In this demonstration, all the algorithms are being solved online, and the 3D map is being updated with the incoming data from the Kinect sensor. Note, the Kinect sensor has a hard time sensing black objects, which is why white poster board is placed over the cabinet door.

Motion Planning

Randomized methods, such as probabilistic roadmaps, have been proposed to solve the obstacle avoidance problem, particularly for instances with a very large number of constraints. However, the resulting paths are generally not optimized in distance or time, and can result in winding paths if the vehicle dynamics are incorporated. Formulations using mixed interger linear programming (MILP) have been proposed which provide the optimal solution, but suffer from scalability issues as the number of obstacles, and hence the number of integer variables, increases.

In order to address MILP scalability and provide near optimal solutions, a novel three-stage algorithm, Tunnel-MILP, is presented which first computes a desirable path through the environment without considering dynamics, then generates a sequence of convex polytopes containing the desired path, and finally poses a MILP to identify a suitable dynamically feasible path. Simulation results reveal a significant decrease in the required computation time.

Tunnel-MILP has been successfully demonstrated on the STARMAC platform.

Sensor Placement for Improved Robotic Navigation

The sensor deployment problem involves a set of fixed sensors used to estimate the vehicle state (e.g. position, orientation and velocity) while attempting to follow a pre-planned trajectory through the environment. Since the sensor can only provide a measurement to the vehicle when it is within range, the deployment of the sensors will have a major impact on the ability of the vehicle to follow the trajectory. The problem addressed here is to optimally place the sensors in the environment to maximize the probability of the vehicle successfully following the intended trajectory. To prevent an overconfident solution, the uncertainty of the vehicle's state is taken into account in determining whether it can receive a measurement from a sensor.

There are many motivating examples for this work. One example is the placement of sensors to minimize the uncertainty of a vehicle following a pre-planned trajectory. There are several applications for which a pre-planned trajectory exists and is repeatedly used including automated supply chains, autonomous construction and disaster site cleanup. In these applications, the proposed work can provide better performance with fewer sensors than existing solutions. Another potential application is tracking building occupants' behavior to enable energy efficient control.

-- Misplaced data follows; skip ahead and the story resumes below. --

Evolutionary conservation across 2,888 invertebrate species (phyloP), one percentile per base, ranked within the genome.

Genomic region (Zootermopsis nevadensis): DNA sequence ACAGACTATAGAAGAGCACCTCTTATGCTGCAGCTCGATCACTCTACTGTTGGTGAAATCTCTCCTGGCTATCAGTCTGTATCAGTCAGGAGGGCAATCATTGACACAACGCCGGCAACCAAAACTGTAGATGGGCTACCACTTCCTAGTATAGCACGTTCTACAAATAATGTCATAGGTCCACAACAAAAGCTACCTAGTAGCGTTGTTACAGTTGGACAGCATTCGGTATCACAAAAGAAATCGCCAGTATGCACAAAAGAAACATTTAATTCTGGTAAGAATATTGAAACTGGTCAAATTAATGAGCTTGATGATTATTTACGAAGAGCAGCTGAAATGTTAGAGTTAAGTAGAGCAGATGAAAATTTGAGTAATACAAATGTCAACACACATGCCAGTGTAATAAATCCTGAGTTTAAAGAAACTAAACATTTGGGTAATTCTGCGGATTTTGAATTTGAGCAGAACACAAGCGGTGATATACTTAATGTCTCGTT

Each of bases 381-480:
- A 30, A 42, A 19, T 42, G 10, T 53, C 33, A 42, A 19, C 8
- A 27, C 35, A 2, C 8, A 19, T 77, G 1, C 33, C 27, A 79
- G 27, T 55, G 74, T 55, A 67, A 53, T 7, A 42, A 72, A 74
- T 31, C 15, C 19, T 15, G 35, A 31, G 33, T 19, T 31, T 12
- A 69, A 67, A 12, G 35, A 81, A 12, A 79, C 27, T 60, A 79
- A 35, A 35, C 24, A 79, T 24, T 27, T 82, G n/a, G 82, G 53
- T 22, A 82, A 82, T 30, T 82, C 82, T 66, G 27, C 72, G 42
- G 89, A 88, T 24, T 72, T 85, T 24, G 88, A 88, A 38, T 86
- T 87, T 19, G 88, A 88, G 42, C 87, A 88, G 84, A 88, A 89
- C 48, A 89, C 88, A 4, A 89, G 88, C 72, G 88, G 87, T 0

The results of the experimental trials are depicted in plots on the left; the planning with and without uncertainty cases are shown on the top and bottom, respectively. The pre-planned trajectory is shown by the blue, dash-dotted line. Ten experimental trials were conducted for each sensor placement strategy. When accounting for uncertainty, nine out of the ten tests were successfully flown by the quadrotor vehicle. The test that failed required human intervention because the vehicle initially missed the second sensor's measurement region, causing the vehicle to oscillate around the trajectory. In contrast, the sensor placement strategy that didn't account for the uncertainty of the vehicle required human intervention for all ten trials to prevent a crash.

Planning without uncertainty Planning with uncertainty

The approximate locations of the sensors are overlayed as blue ellipses in the videos.

Optimal Scheduling of Kalman Filters

The sensor scheduling problem consists of selecting a subset of the available sensors to estimate the system state while reducing the estimation cost (e.g. energy consumption and communication overheads). Many motivating applications can benefit from this technology, for example: (a) tracking building occupants to enable energy efficient control for adjusting power settings, (b) interference between sensors such as with sonar sensors used in terrain relative navigation, (c) path planning for active sensing in uncertain environments.